KENNEDY SPACE CENTER, Fla. — Eager to begin two weeks of stargazing, space shuttle Endeavour's astronauts focused and adjusted three ultraviolet telescopes in orbit Thursday after a brilliant nighttime launch.
The crew's four astrophysicists spent most of the day readying the telescopes for astronomical observations, expected to begin today.
During the 15 1/2-day flight--the longest in shuttle history--the telescopes will study ultraviolet light streaming from stars, galaxies, quasars, the moon and Jupiter. Astronomers want to understand how the universe began and how it might end.
Their No. 1 quarry is elusive, if it exists at all. For years, astronomers have been trying to find gaseous helium believed to have been formed when the universe was created.
The astronauts will aim the telescopes at a quasar 10 billion light-years away to see if ultraviolet light radiating from the quasar is absorbed by anything. If it is, the absorbent material could be intergalactic helium.
"If we just succeed in getting good enough observations of that one object, I'll be satisfied with the mission," said Arthur Davidsen, an astrophysicist at Johns Hopkins University who is in charge of one of the telescopes.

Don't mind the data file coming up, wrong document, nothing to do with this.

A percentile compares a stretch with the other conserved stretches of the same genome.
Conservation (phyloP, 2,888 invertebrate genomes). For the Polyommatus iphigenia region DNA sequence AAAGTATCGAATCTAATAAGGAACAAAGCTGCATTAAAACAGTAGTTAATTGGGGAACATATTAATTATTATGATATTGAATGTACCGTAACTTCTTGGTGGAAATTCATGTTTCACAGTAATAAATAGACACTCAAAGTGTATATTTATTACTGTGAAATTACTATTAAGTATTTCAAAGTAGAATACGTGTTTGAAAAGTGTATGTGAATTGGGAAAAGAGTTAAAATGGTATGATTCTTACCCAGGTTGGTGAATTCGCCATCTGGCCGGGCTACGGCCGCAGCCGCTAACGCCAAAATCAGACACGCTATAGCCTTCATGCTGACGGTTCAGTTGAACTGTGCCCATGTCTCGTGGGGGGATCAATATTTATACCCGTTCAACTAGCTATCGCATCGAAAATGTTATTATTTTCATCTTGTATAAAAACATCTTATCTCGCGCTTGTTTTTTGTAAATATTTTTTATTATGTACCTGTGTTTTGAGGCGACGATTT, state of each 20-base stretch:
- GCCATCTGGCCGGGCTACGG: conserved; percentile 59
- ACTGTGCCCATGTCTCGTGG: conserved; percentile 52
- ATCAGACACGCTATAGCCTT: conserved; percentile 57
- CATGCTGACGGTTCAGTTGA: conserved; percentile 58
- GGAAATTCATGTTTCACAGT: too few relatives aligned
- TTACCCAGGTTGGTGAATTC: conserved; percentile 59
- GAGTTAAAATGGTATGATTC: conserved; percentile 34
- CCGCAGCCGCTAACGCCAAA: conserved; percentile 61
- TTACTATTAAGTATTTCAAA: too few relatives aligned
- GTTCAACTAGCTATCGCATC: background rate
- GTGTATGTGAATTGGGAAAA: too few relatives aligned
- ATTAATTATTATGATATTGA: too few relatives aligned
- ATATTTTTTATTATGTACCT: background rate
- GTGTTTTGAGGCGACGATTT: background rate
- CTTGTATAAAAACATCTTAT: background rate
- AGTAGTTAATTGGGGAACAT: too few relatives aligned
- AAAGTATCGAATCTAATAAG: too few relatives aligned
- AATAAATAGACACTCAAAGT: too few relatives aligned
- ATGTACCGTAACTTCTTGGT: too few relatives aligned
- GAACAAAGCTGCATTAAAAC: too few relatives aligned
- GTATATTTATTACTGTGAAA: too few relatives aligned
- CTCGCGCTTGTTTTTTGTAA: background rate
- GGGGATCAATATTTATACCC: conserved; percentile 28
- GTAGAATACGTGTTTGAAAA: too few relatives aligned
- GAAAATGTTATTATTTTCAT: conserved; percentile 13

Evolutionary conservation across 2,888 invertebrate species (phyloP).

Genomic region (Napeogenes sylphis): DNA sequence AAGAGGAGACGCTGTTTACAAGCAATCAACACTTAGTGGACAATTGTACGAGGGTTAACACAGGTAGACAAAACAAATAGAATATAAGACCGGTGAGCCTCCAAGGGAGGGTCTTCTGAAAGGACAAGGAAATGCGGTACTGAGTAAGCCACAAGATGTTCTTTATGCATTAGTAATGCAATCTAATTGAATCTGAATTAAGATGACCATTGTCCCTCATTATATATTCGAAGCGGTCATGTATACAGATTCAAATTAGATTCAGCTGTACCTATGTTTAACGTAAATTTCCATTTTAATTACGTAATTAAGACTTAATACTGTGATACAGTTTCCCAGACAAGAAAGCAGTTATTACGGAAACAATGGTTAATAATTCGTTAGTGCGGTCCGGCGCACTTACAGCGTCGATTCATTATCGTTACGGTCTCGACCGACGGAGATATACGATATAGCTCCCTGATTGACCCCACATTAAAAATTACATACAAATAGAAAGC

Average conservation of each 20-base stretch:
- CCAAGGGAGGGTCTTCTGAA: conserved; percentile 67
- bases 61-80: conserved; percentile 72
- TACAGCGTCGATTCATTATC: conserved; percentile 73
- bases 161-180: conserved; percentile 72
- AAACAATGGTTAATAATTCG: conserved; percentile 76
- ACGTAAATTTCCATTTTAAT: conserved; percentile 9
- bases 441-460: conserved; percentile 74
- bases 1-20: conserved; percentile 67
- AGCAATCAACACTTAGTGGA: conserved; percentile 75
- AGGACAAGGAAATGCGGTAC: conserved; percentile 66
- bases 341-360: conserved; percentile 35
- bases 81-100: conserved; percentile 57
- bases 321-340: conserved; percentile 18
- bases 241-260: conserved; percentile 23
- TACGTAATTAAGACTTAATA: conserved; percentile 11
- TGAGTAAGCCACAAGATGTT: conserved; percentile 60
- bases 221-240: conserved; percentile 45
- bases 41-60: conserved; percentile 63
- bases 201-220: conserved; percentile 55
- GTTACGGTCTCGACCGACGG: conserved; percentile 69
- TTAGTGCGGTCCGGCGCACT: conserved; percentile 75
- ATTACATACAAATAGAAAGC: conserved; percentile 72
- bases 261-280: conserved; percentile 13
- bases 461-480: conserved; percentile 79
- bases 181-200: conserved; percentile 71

Astronomers have more than 600 celestial targets from which to choose. Endeavour's astrophysicists will work around the clock in 12-hour shifts to squeeze in as many observations as possible before the flight ends on March 17.
Earth's atmosphere blocks out most ultraviolet radiation, so scientists have to study it from space.
The observations by the $200-million set of telescopes known as Astro will complement--not duplicate--the work of the $1.6-billion Hubble Space Telescope.
The astronauts had to shut the telescope doors for an hour Thursday afternoon because of a small jet leak. The jet was turned off, eliminating any contamination to sensitive telescope parts.
It is the second consecutive shuttle flight to be bothered by a leaking thruster.
Endeavour and its crew of seven lifted off at 1:38 a.m., taking advantage of a clearing in the sky.
Shuttle commander Stephen Oswald was taking no chances. Two minutes before liftoff, he asked that NASA's deputy director of flight crew operations, Steven Hawley, disguise himself by putting a bag over his head. In his astronaut days, Hawley set the record for most shuttle launch delays--10.
Hawley happily obliged. And away Endeavour went.